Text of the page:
Sunday, October 23, 2011


by Bill Doughty
Now read this:
“He is a man of the age ... not rash, but a go-ahead man, he combines valor with discretion, and will not rush into anything he cannot see his way out of.  Everyone respects him, and our men will fight to the death for him.”
These words were written of David Farragut in late April 1862 just after his dramatic conquest of the “impossible” at the Battle of New Orleans.  It was a truly decisive battle of the Civil War, capturing the South’s largest city ... Without change the same words could have been said of Admiral Raymond A. Spruance after his conquest of the “impossible” in the Battle of Midway -- as the years lengthen this significant victory will loom larger and larger as another of the decisive battles of history.
The highlighted words in this post of Navy Reads come from the introduction in a 1966 edition of Admiral Raymond A. Spruance, USN: A Study in Command.  The introduction is by Rear Adm.(ret.) E. M. Eller, former Director of Naval History.  The words were written 45 years ago this year, yet only 24 years after the Battle of Midway!
Vice Adm.(ret.) E. P. Forrestel, who served on Spruance’s staff during WWII, wrote A Study in Command, commissioned by the Navy as a Command Study to help chart a career course for other naval officers.  It’s packed with great photos, a foreward by Fleet Admiral Chester W. Nimitz and personal eyewitness insights, but for me the highlight is Eller’s introduction, which puts Spruance’s leadership style in context.
Eller quotes Spruance discussing his biggest revelation from the war:
Vice Admiral Raymond A. Spruance, Commander, Central Pacific Force, (center) 
is flanked by Admiral Chester W. Nimitz, Commander in Chief, Pacific, (right)
 and an unnamed Brigadier General, touring Kwajalein Island.  NHHC.
“The things that I remember best are the times when we had considerable differences of opinion about what we should do,” writes Spruance.  “These were generally resolved satisfactorily, and there is no point in rehearsing them.  I think the fact that we could have differences in our ideas, and could argue and debate our various points of view up and down the line is the important thing to remember.  Time for preparing our plans was short, and they had to proceed more or less simultaneously on all echelons to get things done.  If orders had been handed down the line from on high, and no one had been allowed to question or any part of them, things might, at times, have gone differently.”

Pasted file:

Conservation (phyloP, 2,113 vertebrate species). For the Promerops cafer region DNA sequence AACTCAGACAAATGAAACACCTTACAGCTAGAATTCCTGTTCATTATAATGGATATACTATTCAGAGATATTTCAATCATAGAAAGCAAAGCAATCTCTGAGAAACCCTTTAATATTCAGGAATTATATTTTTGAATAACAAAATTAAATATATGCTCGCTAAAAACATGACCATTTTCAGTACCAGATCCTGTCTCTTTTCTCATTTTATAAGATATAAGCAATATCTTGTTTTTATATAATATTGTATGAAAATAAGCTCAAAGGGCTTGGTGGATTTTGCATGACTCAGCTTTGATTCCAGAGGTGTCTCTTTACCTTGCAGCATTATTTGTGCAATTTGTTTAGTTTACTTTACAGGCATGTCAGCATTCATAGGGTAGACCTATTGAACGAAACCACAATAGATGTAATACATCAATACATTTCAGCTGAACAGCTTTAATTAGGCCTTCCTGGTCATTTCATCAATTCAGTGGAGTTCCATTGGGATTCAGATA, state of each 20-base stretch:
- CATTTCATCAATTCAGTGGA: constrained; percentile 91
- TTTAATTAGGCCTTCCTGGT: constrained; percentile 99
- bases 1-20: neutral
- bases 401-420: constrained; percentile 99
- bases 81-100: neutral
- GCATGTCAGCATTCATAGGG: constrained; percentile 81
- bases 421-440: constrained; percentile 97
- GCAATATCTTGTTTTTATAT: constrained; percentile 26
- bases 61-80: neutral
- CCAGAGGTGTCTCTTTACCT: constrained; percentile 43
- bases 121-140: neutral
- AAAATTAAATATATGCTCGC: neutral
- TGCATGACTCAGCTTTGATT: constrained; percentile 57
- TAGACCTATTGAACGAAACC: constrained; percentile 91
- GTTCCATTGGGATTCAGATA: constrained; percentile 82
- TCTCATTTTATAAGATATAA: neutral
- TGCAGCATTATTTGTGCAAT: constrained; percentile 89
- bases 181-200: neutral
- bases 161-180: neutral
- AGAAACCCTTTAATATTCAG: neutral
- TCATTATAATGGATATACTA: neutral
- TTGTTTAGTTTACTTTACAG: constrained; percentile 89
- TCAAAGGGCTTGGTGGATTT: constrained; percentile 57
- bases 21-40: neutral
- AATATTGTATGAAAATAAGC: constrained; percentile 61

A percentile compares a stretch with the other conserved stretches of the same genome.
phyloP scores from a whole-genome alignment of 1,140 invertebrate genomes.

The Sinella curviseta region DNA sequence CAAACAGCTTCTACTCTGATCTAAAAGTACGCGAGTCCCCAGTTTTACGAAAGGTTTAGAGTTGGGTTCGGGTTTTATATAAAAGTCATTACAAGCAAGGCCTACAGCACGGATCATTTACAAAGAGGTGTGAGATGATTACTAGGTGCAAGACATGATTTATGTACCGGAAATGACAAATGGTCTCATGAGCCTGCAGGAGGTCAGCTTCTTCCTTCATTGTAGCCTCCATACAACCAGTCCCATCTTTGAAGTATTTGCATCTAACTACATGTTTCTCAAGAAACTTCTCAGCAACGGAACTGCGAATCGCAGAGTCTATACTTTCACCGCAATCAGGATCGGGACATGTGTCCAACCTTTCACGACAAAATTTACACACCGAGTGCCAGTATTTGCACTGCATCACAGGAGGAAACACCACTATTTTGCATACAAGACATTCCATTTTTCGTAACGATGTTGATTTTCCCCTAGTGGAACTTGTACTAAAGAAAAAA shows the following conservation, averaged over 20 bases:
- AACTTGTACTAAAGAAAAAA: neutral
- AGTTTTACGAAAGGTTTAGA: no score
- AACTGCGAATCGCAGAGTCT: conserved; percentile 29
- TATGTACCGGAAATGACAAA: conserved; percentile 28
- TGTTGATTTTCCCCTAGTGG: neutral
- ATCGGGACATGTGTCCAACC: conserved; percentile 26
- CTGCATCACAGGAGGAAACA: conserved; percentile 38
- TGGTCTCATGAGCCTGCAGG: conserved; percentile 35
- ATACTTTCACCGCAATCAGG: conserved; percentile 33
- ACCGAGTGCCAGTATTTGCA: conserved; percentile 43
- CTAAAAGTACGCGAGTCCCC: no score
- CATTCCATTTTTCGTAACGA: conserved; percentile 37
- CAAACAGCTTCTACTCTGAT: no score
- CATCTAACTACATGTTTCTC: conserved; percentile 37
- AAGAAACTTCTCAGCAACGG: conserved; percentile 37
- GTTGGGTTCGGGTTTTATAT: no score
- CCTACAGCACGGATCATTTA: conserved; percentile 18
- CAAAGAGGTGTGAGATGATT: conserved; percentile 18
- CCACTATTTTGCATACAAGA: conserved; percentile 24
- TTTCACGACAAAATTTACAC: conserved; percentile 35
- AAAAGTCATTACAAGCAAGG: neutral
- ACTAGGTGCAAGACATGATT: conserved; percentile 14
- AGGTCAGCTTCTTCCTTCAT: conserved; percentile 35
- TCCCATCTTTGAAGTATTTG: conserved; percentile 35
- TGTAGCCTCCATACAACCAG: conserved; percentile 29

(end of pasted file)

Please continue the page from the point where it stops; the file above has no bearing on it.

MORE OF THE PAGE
In other words, Spruance encouraged “courageous followership,” a concept we’ll explore in my next special blogpost (or preceding post depending on when you read this.)
And, Eller shows how Spruance embraced change in technology and innovation in warfighting.  Eller then makes the case that the Navy has promoted change throughout its history.
Unknowledgeable men often speak of the Navy as “barnacle crusted,” or of “battleship admirals” opposing change of every sort.  The truth of course is the contrary.  The Navy is always changing.  It has always led the nation in much major progress ... ship building ... astronomy and hydrography ... in many fields of physics ... in radio and radar ... aviation and underwater operations; in a host of other developments of this century including, particularly, atomic energy for ship propulsion.
Admiral Spruance saw nothing but “a changing Navy.”  His career encompassed more fundamental changes in navies than in any other period of history.  From crude beginnings, the United States Navy developed strength under the sea and in the sky with dramatic increase in total power...
The most significant part of these almost unbelievable changes, as demonstrated by the universally successful amphibious assaults in World War II, was the growing shift of power away from the land to the sea.  As one looks back into history, he sees that this is not a sudden shift.  It is a long one that has steadily expanded with the growth of science, invention and technology.
An early revolution of large import came with the age of sail.  Great Britain led the world toward freedom, that the free sea offers, through the power of wind on sails.  This brought navies easily into the great oceans and opened all horizons to man.
Yet, as we have noted, even greater change lay ahead; in steam, for example, that released ships from wind and tide.  Electricity and internal combustion engines were some of the developments that projected navies under the sea and into the heavens with far reaching impact on destiny.  In this century progress has accelerated with lightning speed comprising such fundamental changes integrated into deep sea navies as submarines, aircraft, radar, guided missiles and atomic energy.  Admiral Spruance himself, like most officers to some degree, played his part in shaping these momentous changes.
Vice Adm. Spruance presents the Purple Heart to 
Cpl John K. Galuszka, USMC, aboard a hospital ship 
at Pearl Harbor, Dec. 17, 1943.  NHHC.
Eller remembers conversations he had with Adm. Spruance “on the staff at Pearl Harbor and at times on his flagship afloat,” and reflects on Spruance’s understanding of the strength and synergy of a force -- the United States Navy -- that provides defense not only on the surface of the sea but also above and below.
Eller’s words should not be lost in the ether of history.  Spruance’s legacy will not be forgotten.  Tomorrow, USS Spruance (DDG 111), one of the newest ships of the U.S. Pacific Fleet, arrives at San Diego.  Like her namesake, Spruance will work to keep sea lanes and people free.

To read more about Adm. Spruance, the Navy Professional Reading Program recommends a well-documented biography by Thomas B. Buell, The Quiet Warrior: A Biography of Admiral Raymond A. Spruance.  The NPRP is endorsed by the Chief of Naval Operations.
USS Spruance (DDG 111) heading for San Diego. U.S. Navy file photo.

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